Western Wedding Horse Tips

Western Wedding Horse Tips

Posted by SilverCanyon Admin on

Thinking about adding horses to your wedding?

Including a horse in your ceremony can be a terrific idea. However, we suggest some advance planning and the following guidelines to ensure the health and well being of your horse(s) and the safety of your guests.

Choose calm and seasoned mounts:
Horses evolved as prey animals, meaning they flee first and ask questions later. While this behavior helps them survive in the wild, it will wreak havoc on a wedding. Scour your area for bombproof horses, such as those used in horse shows, parades, drill teams and exhibitions. These animals are least likely to react to all the activity at a wedding. Aged geldings (15 years old and up) usually make the calmest mount. Avoid stallions whose dominant behavior and unpredictability make them risky. Be sure to ask guests to avoid standing within 7 to 10 feet of the horses’ hindquarters to avoid an accidental kick. Remind parents of young children to watch them closely, for children are curious and are likely to wander towards the horse(s) and don't necessarily know how to act around horses.

Make sure the horses get along:
Horses can have a strong first impression of other horses, both positive and negative. So, introduce the horses well before your wedding. Watch for any behavior that might indicate bad chemistry, such as pinned ears, swishing tails and attempts to nip or kick. If the selected horses won't stand together patiently, replace one or all of them until you have horses that will.

Hire an experienced horse handler:
Hire at least one experienced horse person as your handler. He or she can prepare the horses beforehand, and control them during the ceremony and lastly get them to their trailer quickly after the ceremony has been completed.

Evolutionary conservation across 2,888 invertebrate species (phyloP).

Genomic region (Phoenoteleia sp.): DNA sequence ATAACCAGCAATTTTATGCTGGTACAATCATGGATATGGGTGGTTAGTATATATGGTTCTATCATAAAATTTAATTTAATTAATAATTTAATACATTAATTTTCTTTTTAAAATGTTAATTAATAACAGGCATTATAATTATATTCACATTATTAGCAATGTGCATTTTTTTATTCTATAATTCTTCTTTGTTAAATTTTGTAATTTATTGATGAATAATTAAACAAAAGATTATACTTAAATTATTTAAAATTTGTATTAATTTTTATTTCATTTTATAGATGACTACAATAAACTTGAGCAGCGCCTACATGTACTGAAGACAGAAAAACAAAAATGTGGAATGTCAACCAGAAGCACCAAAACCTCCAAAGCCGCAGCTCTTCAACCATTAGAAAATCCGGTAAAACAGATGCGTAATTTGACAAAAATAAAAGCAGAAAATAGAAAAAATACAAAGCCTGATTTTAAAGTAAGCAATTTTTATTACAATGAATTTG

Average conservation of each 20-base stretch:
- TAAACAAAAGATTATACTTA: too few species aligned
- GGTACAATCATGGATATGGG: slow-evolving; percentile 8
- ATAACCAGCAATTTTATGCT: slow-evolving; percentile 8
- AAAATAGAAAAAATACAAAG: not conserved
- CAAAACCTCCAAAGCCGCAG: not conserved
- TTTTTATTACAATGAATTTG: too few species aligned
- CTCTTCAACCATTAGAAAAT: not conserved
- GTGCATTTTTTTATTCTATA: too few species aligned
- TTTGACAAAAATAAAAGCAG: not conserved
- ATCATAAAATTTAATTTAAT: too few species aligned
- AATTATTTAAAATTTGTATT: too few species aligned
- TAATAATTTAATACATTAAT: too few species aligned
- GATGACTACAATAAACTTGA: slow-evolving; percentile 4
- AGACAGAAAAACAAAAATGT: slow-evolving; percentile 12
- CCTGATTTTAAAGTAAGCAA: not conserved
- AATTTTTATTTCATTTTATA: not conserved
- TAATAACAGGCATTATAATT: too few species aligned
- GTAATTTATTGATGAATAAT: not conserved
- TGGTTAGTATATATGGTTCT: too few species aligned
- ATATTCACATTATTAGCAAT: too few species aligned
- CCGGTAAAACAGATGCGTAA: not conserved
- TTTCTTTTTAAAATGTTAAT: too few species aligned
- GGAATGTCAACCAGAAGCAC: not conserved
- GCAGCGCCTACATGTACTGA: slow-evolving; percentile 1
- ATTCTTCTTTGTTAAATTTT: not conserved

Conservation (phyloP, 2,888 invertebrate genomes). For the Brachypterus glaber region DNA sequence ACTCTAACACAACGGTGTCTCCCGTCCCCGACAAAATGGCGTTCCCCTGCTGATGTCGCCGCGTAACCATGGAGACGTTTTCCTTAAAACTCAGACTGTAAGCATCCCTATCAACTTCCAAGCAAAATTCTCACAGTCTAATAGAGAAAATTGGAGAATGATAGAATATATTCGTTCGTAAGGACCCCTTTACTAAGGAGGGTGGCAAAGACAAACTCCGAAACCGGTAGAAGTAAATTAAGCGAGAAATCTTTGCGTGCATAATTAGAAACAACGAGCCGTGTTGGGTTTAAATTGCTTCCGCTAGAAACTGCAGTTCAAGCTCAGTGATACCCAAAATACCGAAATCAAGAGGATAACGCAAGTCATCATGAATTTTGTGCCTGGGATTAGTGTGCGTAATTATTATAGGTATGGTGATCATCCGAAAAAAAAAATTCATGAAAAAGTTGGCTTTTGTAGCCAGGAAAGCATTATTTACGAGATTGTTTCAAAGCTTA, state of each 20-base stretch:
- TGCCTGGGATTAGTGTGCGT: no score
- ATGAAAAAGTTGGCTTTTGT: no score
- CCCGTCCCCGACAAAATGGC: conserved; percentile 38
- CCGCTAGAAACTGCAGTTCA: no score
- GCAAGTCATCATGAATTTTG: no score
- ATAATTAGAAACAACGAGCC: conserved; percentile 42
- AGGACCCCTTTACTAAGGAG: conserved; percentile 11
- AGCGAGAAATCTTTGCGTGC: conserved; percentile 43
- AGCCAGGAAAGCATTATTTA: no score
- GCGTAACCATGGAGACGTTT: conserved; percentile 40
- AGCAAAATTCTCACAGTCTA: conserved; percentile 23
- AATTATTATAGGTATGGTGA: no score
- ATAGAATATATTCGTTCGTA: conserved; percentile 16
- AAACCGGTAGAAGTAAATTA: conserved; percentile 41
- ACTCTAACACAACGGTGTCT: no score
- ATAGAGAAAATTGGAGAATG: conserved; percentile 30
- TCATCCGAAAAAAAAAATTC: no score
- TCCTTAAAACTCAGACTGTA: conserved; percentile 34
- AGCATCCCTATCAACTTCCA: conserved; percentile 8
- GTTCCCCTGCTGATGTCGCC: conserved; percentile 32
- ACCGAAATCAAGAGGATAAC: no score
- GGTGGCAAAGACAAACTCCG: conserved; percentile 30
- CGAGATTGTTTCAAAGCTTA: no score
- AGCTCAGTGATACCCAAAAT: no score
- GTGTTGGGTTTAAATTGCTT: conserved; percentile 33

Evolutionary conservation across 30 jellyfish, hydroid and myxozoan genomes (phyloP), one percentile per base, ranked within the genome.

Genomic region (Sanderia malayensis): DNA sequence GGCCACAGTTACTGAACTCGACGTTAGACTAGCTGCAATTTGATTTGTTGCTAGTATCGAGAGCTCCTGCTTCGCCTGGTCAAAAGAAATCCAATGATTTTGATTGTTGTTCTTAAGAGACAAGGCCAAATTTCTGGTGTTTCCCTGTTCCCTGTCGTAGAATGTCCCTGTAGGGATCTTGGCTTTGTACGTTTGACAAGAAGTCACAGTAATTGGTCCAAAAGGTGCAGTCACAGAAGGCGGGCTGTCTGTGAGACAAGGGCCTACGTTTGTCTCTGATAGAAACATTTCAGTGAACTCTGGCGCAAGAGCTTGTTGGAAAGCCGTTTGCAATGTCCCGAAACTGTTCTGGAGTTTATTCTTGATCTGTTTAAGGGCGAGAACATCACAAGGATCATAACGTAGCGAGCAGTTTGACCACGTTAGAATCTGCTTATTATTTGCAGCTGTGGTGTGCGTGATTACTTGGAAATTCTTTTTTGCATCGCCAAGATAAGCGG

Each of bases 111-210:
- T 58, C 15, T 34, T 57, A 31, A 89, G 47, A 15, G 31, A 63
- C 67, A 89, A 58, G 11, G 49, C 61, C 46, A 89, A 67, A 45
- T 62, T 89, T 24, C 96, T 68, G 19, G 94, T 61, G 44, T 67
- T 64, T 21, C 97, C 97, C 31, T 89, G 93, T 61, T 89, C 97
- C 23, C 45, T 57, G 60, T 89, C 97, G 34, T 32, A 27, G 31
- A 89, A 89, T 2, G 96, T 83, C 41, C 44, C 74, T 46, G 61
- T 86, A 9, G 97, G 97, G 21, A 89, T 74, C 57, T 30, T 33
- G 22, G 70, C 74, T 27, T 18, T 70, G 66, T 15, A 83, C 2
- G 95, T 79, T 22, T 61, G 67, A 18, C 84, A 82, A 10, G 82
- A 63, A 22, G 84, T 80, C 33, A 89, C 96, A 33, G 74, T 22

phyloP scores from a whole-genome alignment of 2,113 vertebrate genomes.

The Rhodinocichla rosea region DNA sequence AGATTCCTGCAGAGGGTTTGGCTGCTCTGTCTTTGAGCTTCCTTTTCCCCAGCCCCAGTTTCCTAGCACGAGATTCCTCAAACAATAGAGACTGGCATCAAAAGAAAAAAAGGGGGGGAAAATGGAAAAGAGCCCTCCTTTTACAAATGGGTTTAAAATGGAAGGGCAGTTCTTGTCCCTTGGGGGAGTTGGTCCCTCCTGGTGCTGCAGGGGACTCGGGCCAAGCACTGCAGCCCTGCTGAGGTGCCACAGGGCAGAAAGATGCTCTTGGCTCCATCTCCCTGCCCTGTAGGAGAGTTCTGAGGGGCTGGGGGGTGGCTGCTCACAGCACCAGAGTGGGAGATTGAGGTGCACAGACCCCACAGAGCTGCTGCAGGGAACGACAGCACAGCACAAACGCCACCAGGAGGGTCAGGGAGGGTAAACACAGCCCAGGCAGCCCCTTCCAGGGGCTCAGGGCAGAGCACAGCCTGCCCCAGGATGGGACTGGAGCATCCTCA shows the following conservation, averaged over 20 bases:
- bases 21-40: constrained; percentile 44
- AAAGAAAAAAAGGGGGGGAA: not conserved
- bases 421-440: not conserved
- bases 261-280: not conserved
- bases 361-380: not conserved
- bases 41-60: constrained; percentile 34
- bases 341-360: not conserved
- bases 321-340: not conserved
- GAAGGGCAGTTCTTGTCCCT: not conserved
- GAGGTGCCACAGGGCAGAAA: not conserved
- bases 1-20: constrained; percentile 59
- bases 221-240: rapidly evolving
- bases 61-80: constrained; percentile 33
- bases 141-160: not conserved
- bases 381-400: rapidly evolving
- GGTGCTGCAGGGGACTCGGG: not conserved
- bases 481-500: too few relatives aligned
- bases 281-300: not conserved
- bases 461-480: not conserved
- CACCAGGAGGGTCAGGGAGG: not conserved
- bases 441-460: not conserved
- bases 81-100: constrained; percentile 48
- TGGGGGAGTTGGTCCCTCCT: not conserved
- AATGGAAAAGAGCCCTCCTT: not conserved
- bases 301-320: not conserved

Have a dress rehearsal with the horses:
Well before your wedding day, have a dry run with the horses. Use any horse adornments you plan to use such as mane or tail flowers. Wear something resembling the drape of your wedding clothes. If you have any stimuli that may be foreign to the horses expose them to it during this rehearsal.

Keep the ceremony short:
Horses are short on patience for standing still. Try to keep the ceremony to less than 15 minutes. Also keep items that may spook a horse to a minimum. For example, balloons, throwing rice, loud music, and billowy tents are a few to be avoided.

Check your tack:
Replace any worn, weakened or split leather. If you buy tack, make sure it fits. Also try out any new saddle pads for fit, comfort, and look.

Consider a horse drawn carriage
If you're not sure whether your horse handling ability will get you down the aisle, a horse drawn carriage may be a better alternative. Find a company that specializes in renting horse carriages and supplies a professional horseperson to drive and handle the horse(s).

Keep the horses happy:
The day of the ceremony, make sure the handler exercises, feeds and waters the horses to help keep them happy, healthy and calm. Have a generous supply of fly repellent and have it applied just before the ceremony to keep the horse’s tails and feet still. After the ceremony it's best to have the horses returned home immediately.

Don't offer "pony rides" to kids:
If someone gets hurt it will disrupt your joyous day and you may be liable for their medical treatment.

Avoid a grassy site:
It may be romantic, but the grass looks like lunch to the horse. Choose a wedding site with soft dirt or close cut grass footing, and keep your wedding flowers out of the horses way as well!

 Western Cowboy Wedding with Horse




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